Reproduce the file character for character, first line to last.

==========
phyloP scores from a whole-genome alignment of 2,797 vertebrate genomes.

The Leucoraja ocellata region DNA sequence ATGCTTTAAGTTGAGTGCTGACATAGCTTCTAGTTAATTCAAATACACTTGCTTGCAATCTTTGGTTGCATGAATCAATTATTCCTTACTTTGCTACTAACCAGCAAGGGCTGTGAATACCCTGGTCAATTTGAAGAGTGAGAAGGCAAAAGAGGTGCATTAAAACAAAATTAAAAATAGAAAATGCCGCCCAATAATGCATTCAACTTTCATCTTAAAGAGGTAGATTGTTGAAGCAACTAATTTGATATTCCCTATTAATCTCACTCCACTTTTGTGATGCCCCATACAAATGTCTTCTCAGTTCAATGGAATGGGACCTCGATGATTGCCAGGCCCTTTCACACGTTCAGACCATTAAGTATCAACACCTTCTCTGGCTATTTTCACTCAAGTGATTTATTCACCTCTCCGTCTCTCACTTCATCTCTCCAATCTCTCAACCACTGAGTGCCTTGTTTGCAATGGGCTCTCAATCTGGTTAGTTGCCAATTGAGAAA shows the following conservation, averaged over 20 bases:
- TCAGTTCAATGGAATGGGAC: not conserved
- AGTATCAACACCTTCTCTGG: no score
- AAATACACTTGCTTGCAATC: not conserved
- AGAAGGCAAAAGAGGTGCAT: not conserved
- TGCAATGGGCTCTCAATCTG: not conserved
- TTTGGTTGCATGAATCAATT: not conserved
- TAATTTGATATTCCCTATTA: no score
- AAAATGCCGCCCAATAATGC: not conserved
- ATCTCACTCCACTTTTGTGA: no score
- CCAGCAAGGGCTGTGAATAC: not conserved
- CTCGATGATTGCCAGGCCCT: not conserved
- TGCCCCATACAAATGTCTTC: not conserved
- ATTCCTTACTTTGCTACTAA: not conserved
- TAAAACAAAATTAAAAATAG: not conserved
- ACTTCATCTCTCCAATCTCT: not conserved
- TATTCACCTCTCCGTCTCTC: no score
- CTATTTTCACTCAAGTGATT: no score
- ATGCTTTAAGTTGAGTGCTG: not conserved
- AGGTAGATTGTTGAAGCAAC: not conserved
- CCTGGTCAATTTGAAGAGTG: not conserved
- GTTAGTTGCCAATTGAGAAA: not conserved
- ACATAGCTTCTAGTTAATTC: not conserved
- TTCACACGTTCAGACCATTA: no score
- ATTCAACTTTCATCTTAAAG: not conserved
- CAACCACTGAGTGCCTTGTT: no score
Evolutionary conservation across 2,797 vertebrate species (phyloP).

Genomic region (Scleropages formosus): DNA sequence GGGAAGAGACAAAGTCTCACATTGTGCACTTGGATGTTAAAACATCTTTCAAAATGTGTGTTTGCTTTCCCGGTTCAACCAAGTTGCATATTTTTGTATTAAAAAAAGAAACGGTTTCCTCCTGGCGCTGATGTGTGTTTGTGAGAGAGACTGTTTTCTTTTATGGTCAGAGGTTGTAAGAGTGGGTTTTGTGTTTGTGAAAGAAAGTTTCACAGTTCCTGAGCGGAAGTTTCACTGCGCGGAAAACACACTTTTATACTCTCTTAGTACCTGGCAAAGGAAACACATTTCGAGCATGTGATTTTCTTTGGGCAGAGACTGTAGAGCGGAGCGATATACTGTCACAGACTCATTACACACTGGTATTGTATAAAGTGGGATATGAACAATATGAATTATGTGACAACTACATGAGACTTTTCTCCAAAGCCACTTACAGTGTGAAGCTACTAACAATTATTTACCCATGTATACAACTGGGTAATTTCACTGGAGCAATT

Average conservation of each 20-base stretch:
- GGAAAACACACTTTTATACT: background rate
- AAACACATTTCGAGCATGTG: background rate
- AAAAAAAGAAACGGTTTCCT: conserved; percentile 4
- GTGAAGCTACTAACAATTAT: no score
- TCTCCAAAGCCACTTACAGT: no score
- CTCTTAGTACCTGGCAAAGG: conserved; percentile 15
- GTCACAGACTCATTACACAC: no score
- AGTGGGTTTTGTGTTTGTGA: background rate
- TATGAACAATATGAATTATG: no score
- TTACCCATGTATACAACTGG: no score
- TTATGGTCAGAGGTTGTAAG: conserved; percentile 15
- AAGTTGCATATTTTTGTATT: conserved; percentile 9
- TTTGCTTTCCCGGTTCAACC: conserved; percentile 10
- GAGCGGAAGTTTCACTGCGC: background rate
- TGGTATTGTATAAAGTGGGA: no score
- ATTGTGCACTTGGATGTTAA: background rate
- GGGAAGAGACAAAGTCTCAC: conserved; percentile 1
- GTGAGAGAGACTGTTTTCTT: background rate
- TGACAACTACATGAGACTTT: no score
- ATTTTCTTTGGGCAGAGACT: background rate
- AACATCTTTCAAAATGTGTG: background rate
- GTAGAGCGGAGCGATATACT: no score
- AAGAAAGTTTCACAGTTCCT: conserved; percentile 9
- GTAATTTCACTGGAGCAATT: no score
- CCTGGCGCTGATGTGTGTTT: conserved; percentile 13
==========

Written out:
phyloP scores from a whole-genome alignment of 2,797 vertebrate genomes.

The Leucoraja ocellata region DNA sequence ATGCTTTAAGTTGAGTGCTGACATAGCTTCTAGTTAATTCAAATACACTTGCTTGCAATCTTTGGTTGCATGAATCAATTATTCCTTACTTTGCTACTAACCAGCAAGGGCTGTGAATACCCTGGTCAATTTGAAGAGTGAGAAGGCAAAAGAGGTGCATTAAAACAAAATTAAAAATAGAAAATGCCGCCCAATAATGCATTCAACTTTCATCTTAAAGAGGTAGATTGTTGAAGCAACTAATTTGATATTCCCTATTAATCTCACTCCACTTTTGTGATGCCCCATACAAATGTCTTCTCAGTTCAATGGAATGGGACCTCGATGATTGCCAGGCCCTTTCACACGTTCAGACCATTAAGTATCAACACCTTCTCTGGCTATTTTCACTCAAGTGATTTATTCACCTCTCCGTCTCTCACTTCATCTCTCCAATCTCTCAACCACTGAGTGCCTTGTTTGCAATGGGCTCTCAATCTGGTTAGTTGCCAATTGAGAAA shows the following conservation, averaged over 20 bases:
- TCAGTTCAATGGAATGGGAC: not conserved
- AGTATCAACACCTTCTCTGG: no score
- AAATACACTTGCTTGCAATC: not conserved
- AGAAGGCAAAAGAGGTGCAT: not conserved
- TGCAATGGGCTCTCAATCTG: not conserved
- TTTGGTTGCATGAATCAATT: not conserved
- TAATTTGATATTCCCTATTA: no score
- AAAATGCCGCCCAATAATGC: not conserved
- ATCTCACTCCACTTTTGTGA: no score
- CCAGCAAGGGCTGTGAATAC: not conserved
- CTCGATGATTGCCAGGCCCT: not conserved
- TGCCCCATACAAATGTCTTC: not conserved
- ATTCCTTACTTTGCTACTAA: not conserved
- TAAAACAAAATTAAAAATAG: not conserved
- ACTTCATCTCTCCAATCTCT: not conserved
- TATTCACCTCTCCGTCTCTC: no score
- CTATTTTCACTCAAGTGATT: no score
- ATGCTTTAAGTTGAGTGCTG: not conserved
- AGGTAGATTGTTGAAGCAAC: not conserved
- CCTGGTCAATTTGAAGAGTG: not conserved
- GTTAGTTGCCAATTGAGAAA: not conserved
- ACATAGCTTCTAGTTAATTC: not conserved
- TTCACACGTTCAGACCATTA: no score
- ATTCAACTTTCATCTTAAAG: not conserved
- CAACCACTGAGTGCCTTGTT: no score
Evolutionary conservation across 2,797 vertebrate species (phyloP).

Genomic region (Scleropages formosus): DNA sequence GGGAAGAGACAAAGTCTCACATTGTGCACTTGGATGTTAAAACATCTTTCAAAATGTGTGTTTGCTTTCCCGGTTCAACCAAGTTGCATATTTTTGTATTAAAAAAAGAAACGGTTTCCTCCTGGCGCTGATGTGTGTTTGTGAGAGAGACTGTTTTCTTTTATGGTCAGAGGTTGTAAGAGTGGGTTTTGTGTTTGTGAAAGAAAGTTTCACAGTTCCTGAGCGGAAGTTTCACTGCGCGGAAAACACACTTTTATACTCTCTTAGTACCTGGCAAAGGAAACACATTTCGAGCATGTGATTTTCTTTGGGCAGAGACTGTAGAGCGGAGCGATATACTGTCACAGACTCATTACACACTGGTATTGTATAAAGTGGGATATGAACAATATGAATTATGTGACAACTACATGAGACTTTTCTCCAAAGCCACTTACAGTGTGAAGCTACTAACAATTATTTACCCATGTATACAACTGGGTAATTTCACTGGAGCAATT

Average conservation of each 20-base stretch:
- GGAAAACACACTTTTATACT: background rate
- AAACACATTTCGAGCATGTG: background rate
- AAAAAAAGAAACGGTTTCCT: conserved; percentile 4
- GTGAAGCTACTAACAATTAT: no score
- TCTCCAAAGCCACTTACAGT: no score
- CTCTTAGTACCTGGCAAAGG: conserved; percentile 15
- GTCACAGACTCATTACACAC: no score
- AGTGGGTTTTGTGTTTGTGA: background rate
- TATGAACAATATGAATTATG: no score
- TTACCCATGTATACAACTGG: no score
- TTATGGTCAGAGGTTGTAAG: conserved; percentile 15
- AAGTTGCATATTTTTGTATT: conserved; percentile 9
- TTTGCTTTCCCGGTTCAACC: conserved; percentile 10
- GAGCGGAAGTTTCACTGCGC: background rate
- TGGTATTGTATAAAGTGGGA: no score
- ATTGTGCACTTGGATGTTAA: background rate
- GGGAAGAGACAAAGTCTCAC: conserved; percentile 1
- GTGAGAGAGACTGTTTTCTT: background rate
- TGACAACTACATGAGACTTT: no score
- ATTTTCTTTGGGCAGAGACT: background rate
- AACATCTTTCAAAATGTGTG: background rate
- GTAGAGCGGAGCGATATACT: no score
- AAGAAAGTTTCACAGTTCCT: conserved; percentile 9
- GTAATTTCACTGGAGCAATT: no score
- CCTGGCGCTGATGTGTGTTT: conserved; percentile 13